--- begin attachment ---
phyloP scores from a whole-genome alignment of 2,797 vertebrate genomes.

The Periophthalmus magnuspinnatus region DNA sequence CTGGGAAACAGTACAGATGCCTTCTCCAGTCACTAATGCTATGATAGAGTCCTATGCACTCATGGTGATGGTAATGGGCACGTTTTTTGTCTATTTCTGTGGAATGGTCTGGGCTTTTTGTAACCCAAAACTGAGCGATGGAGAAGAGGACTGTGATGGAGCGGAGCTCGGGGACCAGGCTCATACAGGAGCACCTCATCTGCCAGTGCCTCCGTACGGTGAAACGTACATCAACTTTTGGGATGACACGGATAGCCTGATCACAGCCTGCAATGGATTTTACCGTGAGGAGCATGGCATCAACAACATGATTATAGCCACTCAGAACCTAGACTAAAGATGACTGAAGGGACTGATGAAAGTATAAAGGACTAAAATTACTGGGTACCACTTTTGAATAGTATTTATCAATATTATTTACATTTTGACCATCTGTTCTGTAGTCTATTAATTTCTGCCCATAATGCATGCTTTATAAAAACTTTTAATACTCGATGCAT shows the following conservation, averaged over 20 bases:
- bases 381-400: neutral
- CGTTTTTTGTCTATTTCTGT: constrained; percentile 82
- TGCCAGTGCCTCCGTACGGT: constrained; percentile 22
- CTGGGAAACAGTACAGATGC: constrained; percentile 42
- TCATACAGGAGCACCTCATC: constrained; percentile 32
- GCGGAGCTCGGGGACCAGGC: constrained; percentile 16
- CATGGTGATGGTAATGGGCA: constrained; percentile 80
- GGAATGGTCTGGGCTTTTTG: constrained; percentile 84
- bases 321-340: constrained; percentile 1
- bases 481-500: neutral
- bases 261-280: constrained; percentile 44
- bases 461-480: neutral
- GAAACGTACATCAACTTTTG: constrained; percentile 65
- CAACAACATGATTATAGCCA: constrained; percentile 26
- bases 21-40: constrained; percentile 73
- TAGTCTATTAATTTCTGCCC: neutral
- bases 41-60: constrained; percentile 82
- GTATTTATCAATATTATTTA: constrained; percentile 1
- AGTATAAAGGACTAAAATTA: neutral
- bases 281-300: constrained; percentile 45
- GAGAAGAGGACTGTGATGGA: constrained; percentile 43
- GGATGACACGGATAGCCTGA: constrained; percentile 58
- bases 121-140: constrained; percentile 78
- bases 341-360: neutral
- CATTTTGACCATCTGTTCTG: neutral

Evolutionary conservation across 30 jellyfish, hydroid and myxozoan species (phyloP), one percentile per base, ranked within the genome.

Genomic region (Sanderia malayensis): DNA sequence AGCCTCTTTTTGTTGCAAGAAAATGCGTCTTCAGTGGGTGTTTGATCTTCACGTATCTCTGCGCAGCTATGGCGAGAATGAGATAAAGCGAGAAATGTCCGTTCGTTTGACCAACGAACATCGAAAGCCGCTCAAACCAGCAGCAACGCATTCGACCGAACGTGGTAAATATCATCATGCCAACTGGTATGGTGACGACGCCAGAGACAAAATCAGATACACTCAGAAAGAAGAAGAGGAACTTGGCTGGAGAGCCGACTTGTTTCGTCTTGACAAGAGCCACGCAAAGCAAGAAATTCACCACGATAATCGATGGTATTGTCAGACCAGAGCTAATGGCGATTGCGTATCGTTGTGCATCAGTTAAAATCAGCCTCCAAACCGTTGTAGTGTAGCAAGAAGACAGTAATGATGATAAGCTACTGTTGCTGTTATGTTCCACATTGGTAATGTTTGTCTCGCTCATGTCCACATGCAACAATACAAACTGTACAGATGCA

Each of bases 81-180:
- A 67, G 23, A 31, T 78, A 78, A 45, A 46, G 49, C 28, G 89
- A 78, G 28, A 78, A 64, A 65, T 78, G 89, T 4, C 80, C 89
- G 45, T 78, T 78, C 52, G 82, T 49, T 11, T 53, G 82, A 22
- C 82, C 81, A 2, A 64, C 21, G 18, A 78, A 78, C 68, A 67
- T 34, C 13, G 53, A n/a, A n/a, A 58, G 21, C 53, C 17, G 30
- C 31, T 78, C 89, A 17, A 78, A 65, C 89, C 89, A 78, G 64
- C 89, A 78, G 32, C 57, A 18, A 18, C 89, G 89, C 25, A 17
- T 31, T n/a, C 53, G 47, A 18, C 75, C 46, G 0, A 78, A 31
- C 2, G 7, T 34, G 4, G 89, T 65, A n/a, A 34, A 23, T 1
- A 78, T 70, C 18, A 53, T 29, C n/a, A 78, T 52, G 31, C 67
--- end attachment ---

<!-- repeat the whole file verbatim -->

phyloP scores from a whole-genome alignment of 2,797 vertebrate genomes.

The Periophthalmus magnuspinnatus region DNA sequence CTGGGAAACAGTACAGATGCCTTCTCCAGTCACTAATGCTATGATAGAGTCCTATGCACTCATGGTGATGGTAATGGGCACGTTTTTTGTCTATTTCTGTGGAATGGTCTGGGCTTTTTGTAACCCAAAACTGAGCGATGGAGAAGAGGACTGTGATGGAGCGGAGCTCGGGGACCAGGCTCATACAGGAGCACCTCATCTGCCAGTGCCTCCGTACGGTGAAACGTACATCAACTTTTGGGATGACACGGATAGCCTGATCACAGCCTGCAATGGATTTTACCGTGAGGAGCATGGCATCAACAACATGATTATAGCCACTCAGAACCTAGACTAAAGATGACTGAAGGGACTGATGAAAGTATAAAGGACTAAAATTACTGGGTACCACTTTTGAATAGTATTTATCAATATTATTTACATTTTGACCATCTGTTCTGTAGTCTATTAATTTCTGCCCATAATGCATGCTTTATAAAAACTTTTAATACTCGATGCAT shows the following conservation, averaged over 20 bases:
- bases 381-400: neutral
- CGTTTTTTGTCTATTTCTGT: constrained; percentile 82
- TGCCAGTGCCTCCGTACGGT: constrained; percentile 22
- CTGGGAAACAGTACAGATGC: constrained; percentile 42
- TCATACAGGAGCACCTCATC: constrained; percentile 32
- GCGGAGCTCGGGGACCAGGC: constrained; percentile 16
- CATGGTGATGGTAATGGGCA: constrained; percentile 80
- GGAATGGTCTGGGCTTTTTG: constrained; percentile 84
- bases 321-340: constrained; percentile 1
- bases 481-500: neutral
- bases 261-280: constrained; percentile 44
- bases 461-480: neutral
- GAAACGTACATCAACTTTTG: constrained; percentile 65
- CAACAACATGATTATAGCCA: constrained; percentile 26
- bases 21-40: constrained; percentile 73
- TAGTCTATTAATTTCTGCCC: neutral
- bases 41-60: constrained; percentile 82
- GTATTTATCAATATTATTTA: constrained; percentile 1
- AGTATAAAGGACTAAAATTA: neutral
- bases 281-300: constrained; percentile 45
- GAGAAGAGGACTGTGATGGA: constrained; percentile 43
- GGATGACACGGATAGCCTGA: constrained; percentile 58
- bases 121-140: constrained; percentile 78
- bases 341-360: neutral
- CATTTTGACCATCTGTTCTG: neutral

Evolutionary conservation across 30 jellyfish, hydroid and myxozoan species (phyloP), one percentile per base, ranked within the genome.

Genomic region (Sanderia malayensis): DNA sequence AGCCTCTTTTTGTTGCAAGAAAATGCGTCTTCAGTGGGTGTTTGATCTTCACGTATCTCTGCGCAGCTATGGCGAGAATGAGATAAAGCGAGAAATGTCCGTTCGTTTGACCAACGAACATCGAAAGCCGCTCAAACCAGCAGCAACGCATTCGACCGAACGTGGTAAATATCATCATGCCAACTGGTATGGTGACGACGCCAGAGACAAAATCAGATACACTCAGAAAGAAGAAGAGGAACTTGGCTGGAGAGCCGACTTGTTTCGTCTTGACAAGAGCCACGCAAAGCAAGAAATTCACCACGATAATCGATGGTATTGTCAGACCAGAGCTAATGGCGATTGCGTATCGTTGTGCATCAGTTAAAATCAGCCTCCAAACCGTTGTAGTGTAGCAAGAAGACAGTAATGATGATAAGCTACTGTTGCTGTTATGTTCCACATTGGTAATGTTTGTCTCGCTCATGTCCACATGCAACAATACAAACTGTACAGATGCA

Each of bases 81-180:
- A 67, G 23, A 31, T 78, A 78, A 45, A 46, G 49, C 28, G 89
- A 78, G 28, A 78, A 64, A 65, T 78, G 89, T 4, C 80, C 89
- G 45, T 78, T 78, C 52, G 82, T 49, T 11, T 53, G 82, A 22
- C 82, C 81, A 2, A 64, C 21, G 18, A 78, A 78, C 68, A 67
- T 34, C 13, G 53, A n/a, A n/a, A 58, G 21, C 53, C 17, G 30
- C 31, T 78, C 89, A 17, A 78, A 65, C 89, C 89, A 78, G 64
- C 89, A 78, G 32, C 57, A 18, A 18, C 89, G 89, C 25, A 17
- T 31, T n/a, C 53, G 47, A 18, C 75, C 46, G 0, A 78, A 31
- C 2, G 7, T 34, G 4, G 89, T 65, A n/a, A 34, A 23, T 1
- A 78, T 70, C 18, A 53, T 29, C n/a, A 78, T 52, G 31, C 67